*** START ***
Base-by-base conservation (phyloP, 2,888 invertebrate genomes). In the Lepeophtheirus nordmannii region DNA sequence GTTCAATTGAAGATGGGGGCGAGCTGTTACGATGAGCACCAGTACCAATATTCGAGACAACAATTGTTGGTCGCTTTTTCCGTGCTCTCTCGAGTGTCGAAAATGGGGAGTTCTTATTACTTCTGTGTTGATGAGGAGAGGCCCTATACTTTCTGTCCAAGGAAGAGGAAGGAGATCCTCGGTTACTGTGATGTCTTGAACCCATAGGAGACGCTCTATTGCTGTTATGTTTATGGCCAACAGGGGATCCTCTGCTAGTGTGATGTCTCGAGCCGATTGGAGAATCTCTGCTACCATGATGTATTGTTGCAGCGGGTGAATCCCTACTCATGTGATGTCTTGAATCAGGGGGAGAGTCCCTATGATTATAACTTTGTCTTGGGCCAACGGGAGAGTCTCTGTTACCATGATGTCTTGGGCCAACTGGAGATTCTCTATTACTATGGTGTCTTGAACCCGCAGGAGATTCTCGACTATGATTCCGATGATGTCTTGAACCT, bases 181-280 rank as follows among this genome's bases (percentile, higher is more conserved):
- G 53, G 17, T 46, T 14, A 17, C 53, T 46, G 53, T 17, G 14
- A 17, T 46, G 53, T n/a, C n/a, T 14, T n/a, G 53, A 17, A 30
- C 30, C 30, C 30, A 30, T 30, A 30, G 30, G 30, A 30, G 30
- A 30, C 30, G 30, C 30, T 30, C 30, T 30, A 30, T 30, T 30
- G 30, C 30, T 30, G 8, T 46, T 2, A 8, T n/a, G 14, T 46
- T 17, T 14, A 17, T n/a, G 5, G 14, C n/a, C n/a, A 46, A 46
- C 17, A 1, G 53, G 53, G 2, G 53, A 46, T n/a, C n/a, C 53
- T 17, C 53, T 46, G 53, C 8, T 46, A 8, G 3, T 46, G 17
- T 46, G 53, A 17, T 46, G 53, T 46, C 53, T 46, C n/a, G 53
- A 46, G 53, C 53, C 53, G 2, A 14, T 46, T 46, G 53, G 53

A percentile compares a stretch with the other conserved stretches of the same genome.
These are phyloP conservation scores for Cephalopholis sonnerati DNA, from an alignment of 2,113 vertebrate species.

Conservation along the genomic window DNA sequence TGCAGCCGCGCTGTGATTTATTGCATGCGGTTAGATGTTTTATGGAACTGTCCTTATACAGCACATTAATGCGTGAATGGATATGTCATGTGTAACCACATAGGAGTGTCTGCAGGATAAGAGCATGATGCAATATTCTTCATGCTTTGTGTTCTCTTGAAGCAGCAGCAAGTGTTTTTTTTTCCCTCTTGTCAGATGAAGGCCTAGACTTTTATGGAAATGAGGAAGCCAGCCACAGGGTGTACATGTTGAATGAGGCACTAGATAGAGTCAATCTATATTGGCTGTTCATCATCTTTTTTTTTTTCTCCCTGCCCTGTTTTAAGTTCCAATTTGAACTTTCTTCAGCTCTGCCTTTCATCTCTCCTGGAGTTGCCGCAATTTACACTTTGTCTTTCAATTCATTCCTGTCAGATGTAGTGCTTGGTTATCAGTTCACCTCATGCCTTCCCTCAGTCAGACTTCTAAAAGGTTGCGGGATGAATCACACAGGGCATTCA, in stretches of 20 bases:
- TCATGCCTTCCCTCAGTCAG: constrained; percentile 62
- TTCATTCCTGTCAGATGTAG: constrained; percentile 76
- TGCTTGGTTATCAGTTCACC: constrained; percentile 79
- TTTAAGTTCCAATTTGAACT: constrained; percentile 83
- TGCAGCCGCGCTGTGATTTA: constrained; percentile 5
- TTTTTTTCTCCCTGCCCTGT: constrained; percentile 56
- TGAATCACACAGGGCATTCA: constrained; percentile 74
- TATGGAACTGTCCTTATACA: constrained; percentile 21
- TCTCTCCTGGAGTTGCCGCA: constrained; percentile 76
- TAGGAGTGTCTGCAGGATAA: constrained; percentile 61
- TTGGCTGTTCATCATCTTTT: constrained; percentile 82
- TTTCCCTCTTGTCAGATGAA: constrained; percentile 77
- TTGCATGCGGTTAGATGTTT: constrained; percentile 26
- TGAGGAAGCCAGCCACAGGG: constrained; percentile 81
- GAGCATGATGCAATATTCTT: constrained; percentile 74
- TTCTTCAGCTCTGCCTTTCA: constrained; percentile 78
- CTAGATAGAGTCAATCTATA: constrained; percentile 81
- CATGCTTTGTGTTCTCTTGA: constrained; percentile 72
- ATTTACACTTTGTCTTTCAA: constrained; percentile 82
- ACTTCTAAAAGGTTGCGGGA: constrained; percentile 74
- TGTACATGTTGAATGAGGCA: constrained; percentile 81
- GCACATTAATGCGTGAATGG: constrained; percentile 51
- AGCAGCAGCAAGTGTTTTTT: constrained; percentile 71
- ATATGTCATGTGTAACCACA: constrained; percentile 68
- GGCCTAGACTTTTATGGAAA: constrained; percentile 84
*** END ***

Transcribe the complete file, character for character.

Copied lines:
Base-by-base conservation (phyloP, 2,888 invertebrate genomes). In the Lepeophtheirus nordmannii region DNA sequence GTTCAATTGAAGATGGGGGCGAGCTGTTACGATGAGCACCAGTACCAATATTCGAGACAACAATTGTTGGTCGCTTTTTCCGTGCTCTCTCGAGTGTCGAAAATGGGGAGTTCTTATTACTTCTGTGTTGATGAGGAGAGGCCCTATACTTTCTGTCCAAGGAAGAGGAAGGAGATCCTCGGTTACTGTGATGTCTTGAACCCATAGGAGACGCTCTATTGCTGTTATGTTTATGGCCAACAGGGGATCCTCTGCTAGTGTGATGTCTCGAGCCGATTGGAGAATCTCTGCTACCATGATGTATTGTTGCAGCGGGTGAATCCCTACTCATGTGATGTCTTGAATCAGGGGGAGAGTCCCTATGATTATAACTTTGTCTTGGGCCAACGGGAGAGTCTCTGTTACCATGATGTCTTGGGCCAACTGGAGATTCTCTATTACTATGGTGTCTTGAACCCGCAGGAGATTCTCGACTATGATTCCGATGATGTCTTGAACCT, bases 181-280 rank as follows among this genome's bases (percentile, higher is more conserved):
- G 53, G 17, T 46, T 14, A 17, C 53, T 46, G 53, T 17, G 14
- A 17, T 46, G 53, T n/a, C n/a, T 14, T n/a, G 53, A 17, A 30
- C 30, C 30, C 30, A 30, T 30, A 30, G 30, G 30, A 30, G 30
- A 30, C 30, G 30, C 30, T 30, C 30, T 30, A 30, T 30, T 30
- G 30, C 30, T 30, G 8, T 46, T 2, A 8, T n/a, G 14, T 46
- T 17, T 14, A 17, T n/a, G 5, G 14, C n/a, C n/a, A 46, A 46
- C 17, A 1, G 53, G 53, G 2, G 53, A 46, T n/a, C n/a, C 53
- T 17, C 53, T 46, G 53, C 8, T 46, A 8, G 3, T 46, G 17
- T 46, G 53, A 17, T 46, G 53, T 46, C 53, T 46, C n/a, G 53
- A 46, G 53, C 53, C 53, G 2, A 14, T 46, T 46, G 53, G 53

A percentile compares a stretch with the other conserved stretches of the same genome.
These are phyloP conservation scores for Cephalopholis sonnerati DNA, from an alignment of 2,113 vertebrate species.

Conservation along the genomic window DNA sequence TGCAGCCGCGCTGTGATTTATTGCATGCGGTTAGATGTTTTATGGAACTGTCCTTATACAGCACATTAATGCGTGAATGGATATGTCATGTGTAACCACATAGGAGTGTCTGCAGGATAAGAGCATGATGCAATATTCTTCATGCTTTGTGTTCTCTTGAAGCAGCAGCAAGTGTTTTTTTTTCCCTCTTGTCAGATGAAGGCCTAGACTTTTATGGAAATGAGGAAGCCAGCCACAGGGTGTACATGTTGAATGAGGCACTAGATAGAGTCAATCTATATTGGCTGTTCATCATCTTTTTTTTTTTCTCCCTGCCCTGTTTTAAGTTCCAATTTGAACTTTCTTCAGCTCTGCCTTTCATCTCTCCTGGAGTTGCCGCAATTTACACTTTGTCTTTCAATTCATTCCTGTCAGATGTAGTGCTTGGTTATCAGTTCACCTCATGCCTTCCCTCAGTCAGACTTCTAAAAGGTTGCGGGATGAATCACACAGGGCATTCA, in stretches of 20 bases:
- TCATGCCTTCCCTCAGTCAG: constrained; percentile 62
- TTCATTCCTGTCAGATGTAG: constrained; percentile 76
- TGCTTGGTTATCAGTTCACC: constrained; percentile 79
- TTTAAGTTCCAATTTGAACT: constrained; percentile 83
- TGCAGCCGCGCTGTGATTTA: constrained; percentile 5
- TTTTTTTCTCCCTGCCCTGT: constrained; percentile 56
- TGAATCACACAGGGCATTCA: constrained; percentile 74
- TATGGAACTGTCCTTATACA: constrained; percentile 21
- TCTCTCCTGGAGTTGCCGCA: constrained; percentile 76
- TAGGAGTGTCTGCAGGATAA: constrained; percentile 61
- TTGGCTGTTCATCATCTTTT: constrained; percentile 82
- TTTCCCTCTTGTCAGATGAA: constrained; percentile 77
- TTGCATGCGGTTAGATGTTT: constrained; percentile 26
- TGAGGAAGCCAGCCACAGGG: constrained; percentile 81
- GAGCATGATGCAATATTCTT: constrained; percentile 74
- TTCTTCAGCTCTGCCTTTCA: constrained; percentile 78
- CTAGATAGAGTCAATCTATA: constrained; percentile 81
- CATGCTTTGTGTTCTCTTGA: constrained; percentile 72
- ATTTACACTTTGTCTTTCAA: constrained; percentile 82
- ACTTCTAAAAGGTTGCGGGA: constrained; percentile 74
- TGTACATGTTGAATGAGGCA: constrained; percentile 81
- GCACATTAATGCGTGAATGG: constrained; percentile 51
- AGCAGCAGCAAGTGTTTTTT: constrained; percentile 71
- ATATGTCATGTGTAACCACA: constrained; percentile 68
- GGCCTAGACTTTTATGGAAA: constrained; percentile 84